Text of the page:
Mr MILLAR  (Gregory—LNP) (6.48 pm): Firstly, I commend the member for Bonney on his foreshadowed amendments relating to best management practices. I believe that is the right way to go, because best management practices have not just happened; they have been around for over 20 years.

I will give members a bit of a story. In 1996 the cotton industry had to face a big dilemma. There was a contamination of Endosulfan in beef to South Korea. We were at loggerheads with the beef industry.

Beef and cotton were at loggerheads in Central Queensland over a contamination. We had to come together and fix it up. We could not just allow government to regulate; we needed to fix it up ourselves.

The cotton industry has been part of a BMP process since 1996. I have been very involved in that and very proud of what the cotton industry has been able to establish. It is ISO 14000. It is the highest environmental standards. Because industry took control of its own destiny, it now has control of its own future.

The cotton industry now has over 90 per cent I think it is 95 per cent of people under a BMP program. That goes from health and safety right through to chemical usage and the development of whole-of-farm practice. It has worked wonders.

In 2012, when the member for Glass House was the environment minister and John McVeigh was the minister for agriculture and the member for Toowoomba South, we embarked on introducing and implementing BMP grain and BMP cattle. That is working because industry knows how to protect its own industry. BMP is a program that agriculture can take a hold of and put in place to protect itself.

I do not want to be too critical, but over the last couple of years I think we have seen farmers demonised for political gain. That cannot be ignored. With regard to vegetation management, we had accusations from certain green groups and environmentalists that we were clearing 400 football fields of vegetation a day, which was absolute rubbish.

The Herbarium said - and the committee I was on at the time - heard from the Herbarium on this that we have more vegetation growing in Queensland than we are clearing. We have to recognise that graziers and farmers are the best environmentalists because they do not want to destroy their land.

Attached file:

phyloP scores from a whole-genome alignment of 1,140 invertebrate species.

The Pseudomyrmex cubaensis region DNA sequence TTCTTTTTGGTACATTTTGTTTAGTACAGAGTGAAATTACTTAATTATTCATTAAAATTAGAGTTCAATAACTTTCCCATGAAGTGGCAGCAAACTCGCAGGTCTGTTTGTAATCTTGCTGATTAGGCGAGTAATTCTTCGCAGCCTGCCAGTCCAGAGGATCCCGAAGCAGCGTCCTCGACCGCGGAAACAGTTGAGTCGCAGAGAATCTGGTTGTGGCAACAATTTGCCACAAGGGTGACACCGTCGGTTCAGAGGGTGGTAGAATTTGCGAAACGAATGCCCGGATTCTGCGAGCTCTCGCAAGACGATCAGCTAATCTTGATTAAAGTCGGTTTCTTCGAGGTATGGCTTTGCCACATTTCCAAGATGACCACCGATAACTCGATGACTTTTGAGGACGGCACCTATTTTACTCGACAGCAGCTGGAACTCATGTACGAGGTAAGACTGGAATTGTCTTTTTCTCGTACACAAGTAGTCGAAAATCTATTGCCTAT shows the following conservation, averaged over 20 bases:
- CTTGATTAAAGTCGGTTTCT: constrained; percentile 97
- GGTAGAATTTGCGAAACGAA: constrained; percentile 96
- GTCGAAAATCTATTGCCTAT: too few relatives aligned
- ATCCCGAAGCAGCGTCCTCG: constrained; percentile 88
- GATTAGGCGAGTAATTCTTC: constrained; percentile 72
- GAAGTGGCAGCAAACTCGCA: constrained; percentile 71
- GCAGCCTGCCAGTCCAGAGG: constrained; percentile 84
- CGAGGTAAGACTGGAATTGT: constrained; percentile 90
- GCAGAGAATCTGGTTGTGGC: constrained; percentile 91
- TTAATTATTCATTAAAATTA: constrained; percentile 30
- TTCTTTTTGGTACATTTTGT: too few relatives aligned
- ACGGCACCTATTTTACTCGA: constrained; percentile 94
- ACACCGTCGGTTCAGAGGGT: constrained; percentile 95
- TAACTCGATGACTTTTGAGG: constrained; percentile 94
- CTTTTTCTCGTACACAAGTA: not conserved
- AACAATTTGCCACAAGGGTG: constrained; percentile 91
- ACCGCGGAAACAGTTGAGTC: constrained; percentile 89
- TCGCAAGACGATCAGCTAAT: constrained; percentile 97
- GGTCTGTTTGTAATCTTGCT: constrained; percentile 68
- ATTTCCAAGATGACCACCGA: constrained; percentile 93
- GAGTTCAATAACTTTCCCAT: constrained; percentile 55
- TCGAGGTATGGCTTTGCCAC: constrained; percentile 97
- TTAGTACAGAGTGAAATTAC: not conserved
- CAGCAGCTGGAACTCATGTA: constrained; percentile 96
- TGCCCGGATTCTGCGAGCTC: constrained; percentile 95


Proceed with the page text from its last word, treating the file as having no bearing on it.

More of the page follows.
I certainly understand where the Katter party is coming from. They feel the frustration. They see the problems and know how the agriculture industry is being demonised by certain groups. If the industry is going to survive and continue to grow, best management practices is the best program to follow.

It is not just a program that has been thought about in the last two weeks or the last two years. It has been a program used in the cotton industry since 1996. It is a program that has been developed in the sugar industry, the cattle industry and the horticultural industry.

We do not want to use any more fertiliser or any more chemical than we have to. We are very efficient. We only need to look at the technology we have in the agriculture, farming and grazing industries today. Take the farming industry as an example. We have the technology that identifies a weed and only sprays that weed. We use 90 per cent less chemical than we used before. That is an industry capable of regulating itself.

We want to protect the environment. We are the environmentalist on our land. The Great Barrier Reef is important and we understand that, but I do not think we need to be blamed for the issues on the Great Barrier Reef. There are a lot of issues with the Great Barrier Reef such as urban development and those sorts of things, but agriculture is being responsible and embracing best management practices.

That is why I support the member for Bonney's amendments. If someone is part of a BMP

program then they should be exempt from these regulations. It is as simple as that. They are taking control of their own industry.

I ask the Labor Party, the Katter party and the crossbenchers to join with us and make sure that  we implement a BMP program. We had a BMP program from 2012 to 2015 and beyond that was working very well. We were allowing industry to take control of their own destiny.